Deep Brain Stimulation Helps Patients with Certain Types of Movement Disorders Lead Normal Lives

Youmay not realize it, but your muscles are always working – even when you’re not.When your muscles are in “resting tone,” there’s always a small degree ofcontraction. But sometimes, doctors say, abnormal brain circuits can cause toomuch “tone” in a particular muscle, muscle group or even the entire body,leading to abnormal contraction or twisting of one’s hand, arm or leg. It’s acondition known as “dystonia” – Greek for “dys” (bad or abnormal) and “tonia”(tone).

Justin Sporrer, M.D., neurosurgeon at Miami Neuroscience Institute

“Dystonia is a neurological disorder characterized byexcessive involuntary muscle contractions,” says Justin Sporrer, M.D., a neurosurgeon with Miami Neuroscience Institute, who specializes in generalneurosurgery, functional neurosurgery and deep brain stimulation for movementdisorders. “For some patients, thesecontractions can result in repetitive movements or abnormalpostures, which can make it difficult for them to control movement and thusimpact their quality of life in many ways.”

Dr.Sporrer says dystonia is not a common disease, and it canalso be a symptom of a larger problem, such as Parkinson’s Disease. “Only 16in 100,000 people are diagnosed with dystonia each year,” he says. “Some peopleexperience repetitive movement that can resemble a tremor but a far more commonsymptom is the contraction or twisting of the hand, arm or leg into an abnormalposture.”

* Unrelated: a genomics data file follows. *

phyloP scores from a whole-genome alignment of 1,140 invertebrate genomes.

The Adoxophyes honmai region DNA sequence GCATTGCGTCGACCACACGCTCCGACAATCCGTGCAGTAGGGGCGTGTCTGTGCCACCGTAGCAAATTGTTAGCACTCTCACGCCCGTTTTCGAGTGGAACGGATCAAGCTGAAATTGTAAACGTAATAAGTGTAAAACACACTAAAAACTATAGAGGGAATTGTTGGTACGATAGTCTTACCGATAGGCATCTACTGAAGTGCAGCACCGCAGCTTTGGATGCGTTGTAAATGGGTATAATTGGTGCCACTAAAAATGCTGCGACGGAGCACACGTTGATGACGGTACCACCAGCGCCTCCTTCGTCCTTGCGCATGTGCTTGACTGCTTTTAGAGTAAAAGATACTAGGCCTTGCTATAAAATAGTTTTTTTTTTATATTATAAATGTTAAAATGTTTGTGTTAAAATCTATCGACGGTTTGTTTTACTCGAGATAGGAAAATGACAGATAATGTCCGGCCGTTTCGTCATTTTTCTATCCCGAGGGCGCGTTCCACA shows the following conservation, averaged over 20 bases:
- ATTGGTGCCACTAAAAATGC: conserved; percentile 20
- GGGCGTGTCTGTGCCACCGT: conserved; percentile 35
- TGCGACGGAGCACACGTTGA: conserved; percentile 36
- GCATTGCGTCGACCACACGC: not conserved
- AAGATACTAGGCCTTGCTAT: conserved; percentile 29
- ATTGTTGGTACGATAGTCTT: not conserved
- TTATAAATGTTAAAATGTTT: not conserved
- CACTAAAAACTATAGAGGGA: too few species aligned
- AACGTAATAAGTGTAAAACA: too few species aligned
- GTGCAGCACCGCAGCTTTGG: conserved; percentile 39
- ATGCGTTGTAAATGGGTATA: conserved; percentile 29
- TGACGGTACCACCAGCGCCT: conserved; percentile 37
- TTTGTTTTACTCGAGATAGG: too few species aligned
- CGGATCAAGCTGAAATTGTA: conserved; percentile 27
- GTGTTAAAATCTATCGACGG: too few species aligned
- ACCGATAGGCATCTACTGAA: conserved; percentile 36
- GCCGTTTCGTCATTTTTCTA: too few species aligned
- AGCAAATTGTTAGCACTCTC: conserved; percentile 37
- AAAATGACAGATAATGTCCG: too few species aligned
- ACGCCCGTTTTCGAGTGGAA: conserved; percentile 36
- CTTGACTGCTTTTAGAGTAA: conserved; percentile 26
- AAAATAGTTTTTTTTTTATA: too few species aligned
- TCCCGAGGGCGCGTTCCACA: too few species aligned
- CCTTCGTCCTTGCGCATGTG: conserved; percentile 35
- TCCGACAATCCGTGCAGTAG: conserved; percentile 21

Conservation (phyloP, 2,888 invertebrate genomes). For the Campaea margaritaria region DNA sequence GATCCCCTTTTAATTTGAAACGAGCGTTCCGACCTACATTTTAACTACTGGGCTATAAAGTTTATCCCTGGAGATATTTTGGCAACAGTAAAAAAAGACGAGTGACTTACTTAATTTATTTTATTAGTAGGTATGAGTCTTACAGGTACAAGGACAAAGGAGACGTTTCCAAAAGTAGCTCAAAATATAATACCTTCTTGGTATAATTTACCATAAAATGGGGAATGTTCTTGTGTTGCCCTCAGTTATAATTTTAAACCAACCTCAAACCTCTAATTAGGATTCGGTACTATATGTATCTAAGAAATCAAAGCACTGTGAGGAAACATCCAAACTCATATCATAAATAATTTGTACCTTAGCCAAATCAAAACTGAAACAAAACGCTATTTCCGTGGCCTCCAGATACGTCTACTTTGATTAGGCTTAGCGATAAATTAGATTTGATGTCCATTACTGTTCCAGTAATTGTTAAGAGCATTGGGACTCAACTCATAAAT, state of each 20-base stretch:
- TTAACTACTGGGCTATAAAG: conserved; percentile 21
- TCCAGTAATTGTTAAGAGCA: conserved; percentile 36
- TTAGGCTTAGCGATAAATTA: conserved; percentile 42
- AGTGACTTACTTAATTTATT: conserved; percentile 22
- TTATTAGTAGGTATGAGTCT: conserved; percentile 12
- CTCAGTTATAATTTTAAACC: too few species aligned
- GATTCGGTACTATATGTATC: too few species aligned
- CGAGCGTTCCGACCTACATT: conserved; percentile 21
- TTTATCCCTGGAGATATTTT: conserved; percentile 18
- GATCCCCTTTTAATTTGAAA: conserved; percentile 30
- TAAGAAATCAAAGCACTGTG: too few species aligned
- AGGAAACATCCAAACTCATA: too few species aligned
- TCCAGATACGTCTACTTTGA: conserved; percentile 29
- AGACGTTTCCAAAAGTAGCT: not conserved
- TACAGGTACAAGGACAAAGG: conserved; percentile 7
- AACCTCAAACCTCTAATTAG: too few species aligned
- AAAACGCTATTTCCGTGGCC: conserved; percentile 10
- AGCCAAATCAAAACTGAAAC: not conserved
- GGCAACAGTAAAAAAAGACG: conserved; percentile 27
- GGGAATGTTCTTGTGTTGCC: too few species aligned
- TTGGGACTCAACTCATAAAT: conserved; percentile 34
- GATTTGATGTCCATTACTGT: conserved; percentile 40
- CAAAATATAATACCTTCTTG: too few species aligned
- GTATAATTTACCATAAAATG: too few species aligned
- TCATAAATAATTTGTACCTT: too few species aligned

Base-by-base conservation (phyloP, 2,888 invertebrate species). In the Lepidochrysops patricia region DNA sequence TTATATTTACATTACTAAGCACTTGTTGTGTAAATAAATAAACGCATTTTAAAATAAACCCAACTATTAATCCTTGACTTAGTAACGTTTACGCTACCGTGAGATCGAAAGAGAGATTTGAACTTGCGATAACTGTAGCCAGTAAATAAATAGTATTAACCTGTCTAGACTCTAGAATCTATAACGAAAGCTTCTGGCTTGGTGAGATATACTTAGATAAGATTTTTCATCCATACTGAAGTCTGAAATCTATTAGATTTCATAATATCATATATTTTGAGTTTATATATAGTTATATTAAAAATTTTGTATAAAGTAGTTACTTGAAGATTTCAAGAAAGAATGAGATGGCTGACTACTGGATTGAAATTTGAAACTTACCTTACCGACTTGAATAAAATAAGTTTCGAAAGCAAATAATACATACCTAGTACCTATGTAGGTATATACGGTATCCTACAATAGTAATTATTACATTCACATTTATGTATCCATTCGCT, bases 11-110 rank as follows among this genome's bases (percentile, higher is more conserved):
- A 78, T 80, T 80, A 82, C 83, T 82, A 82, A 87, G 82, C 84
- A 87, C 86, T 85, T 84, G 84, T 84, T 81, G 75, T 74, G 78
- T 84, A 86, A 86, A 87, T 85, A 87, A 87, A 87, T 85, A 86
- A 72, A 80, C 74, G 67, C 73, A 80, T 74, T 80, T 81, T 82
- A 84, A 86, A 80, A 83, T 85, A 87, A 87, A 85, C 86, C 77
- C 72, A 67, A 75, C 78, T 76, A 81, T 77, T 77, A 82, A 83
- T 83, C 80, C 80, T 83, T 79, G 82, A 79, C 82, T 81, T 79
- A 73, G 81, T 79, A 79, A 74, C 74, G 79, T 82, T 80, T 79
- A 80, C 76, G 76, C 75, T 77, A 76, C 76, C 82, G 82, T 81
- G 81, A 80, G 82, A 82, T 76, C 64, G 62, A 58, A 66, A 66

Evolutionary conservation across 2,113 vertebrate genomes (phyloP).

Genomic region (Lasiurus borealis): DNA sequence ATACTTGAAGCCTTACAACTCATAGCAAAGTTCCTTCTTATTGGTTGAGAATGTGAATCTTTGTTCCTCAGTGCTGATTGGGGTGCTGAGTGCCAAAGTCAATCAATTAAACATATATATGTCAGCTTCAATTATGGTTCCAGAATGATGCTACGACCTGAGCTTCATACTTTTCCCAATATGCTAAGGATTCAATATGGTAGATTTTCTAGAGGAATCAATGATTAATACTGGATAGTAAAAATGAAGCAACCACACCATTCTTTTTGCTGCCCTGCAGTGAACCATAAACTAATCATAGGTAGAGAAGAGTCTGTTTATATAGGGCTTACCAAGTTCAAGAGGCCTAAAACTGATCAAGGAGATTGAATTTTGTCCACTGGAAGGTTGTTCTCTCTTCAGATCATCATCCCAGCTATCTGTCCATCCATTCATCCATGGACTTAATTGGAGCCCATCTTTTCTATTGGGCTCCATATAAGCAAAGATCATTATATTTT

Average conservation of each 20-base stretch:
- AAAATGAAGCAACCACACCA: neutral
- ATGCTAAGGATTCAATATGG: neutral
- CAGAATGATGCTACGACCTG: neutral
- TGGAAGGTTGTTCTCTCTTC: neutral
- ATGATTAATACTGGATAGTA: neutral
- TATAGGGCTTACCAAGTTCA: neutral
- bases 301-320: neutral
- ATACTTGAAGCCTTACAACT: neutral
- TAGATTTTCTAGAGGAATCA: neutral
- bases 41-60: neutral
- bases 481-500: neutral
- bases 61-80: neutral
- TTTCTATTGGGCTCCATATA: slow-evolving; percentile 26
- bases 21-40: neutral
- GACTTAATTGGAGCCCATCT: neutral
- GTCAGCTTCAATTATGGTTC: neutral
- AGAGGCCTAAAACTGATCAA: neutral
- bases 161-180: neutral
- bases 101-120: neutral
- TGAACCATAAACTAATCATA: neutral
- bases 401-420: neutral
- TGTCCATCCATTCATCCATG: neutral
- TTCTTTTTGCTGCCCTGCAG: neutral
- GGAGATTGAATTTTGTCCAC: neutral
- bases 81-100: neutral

Dystoniacan affect anyone at any age, according to Dr. Sporrer, and some people mayhave a genetic predisposition to the disease. “But,” he says, “more aggressivegenetic forms tend to surface in childhood.”

Treatment for dystonia can encompass acombination of modalities, including medication, physical therapy and deepbrain stimulation (DBS). The specialists at Miami NeuroscienceInstitute are pioneers of DBS treatment, a non-invasive procedure that useselectrical stimulation in the brain to help control abnormal body movements.

“DBSis a minimally invasive procedure that takes approximately four to six hours,and we’ve had great outcomes with this,” Dr. Sporrer says. “Following surgery,your symptoms should immediately improve, and you may even be able to reducethe number of medicines you take to control symptoms.”

Somepatients can also find relief with a simple touch or action that releases theabnormal contraction, he says. “It’s basically a sensory trick that works likea key inserted in a lock that releases the abnormal circuitry causing thecontraction.”

Ifyou or a loved one has symptoms consistent with dystonia, Dr. Sporrerrecommends seeking expert care with a movement disorder specialist. “There is alot of symptom overlap with dystonia and other movement disorders, so anaccurate diagnosis is essential,” he cautions. “At Miami NeuroscienceInstitute, we have some of the nation’s top movement disorder experts, and allof the different treatment options available under one roof.”

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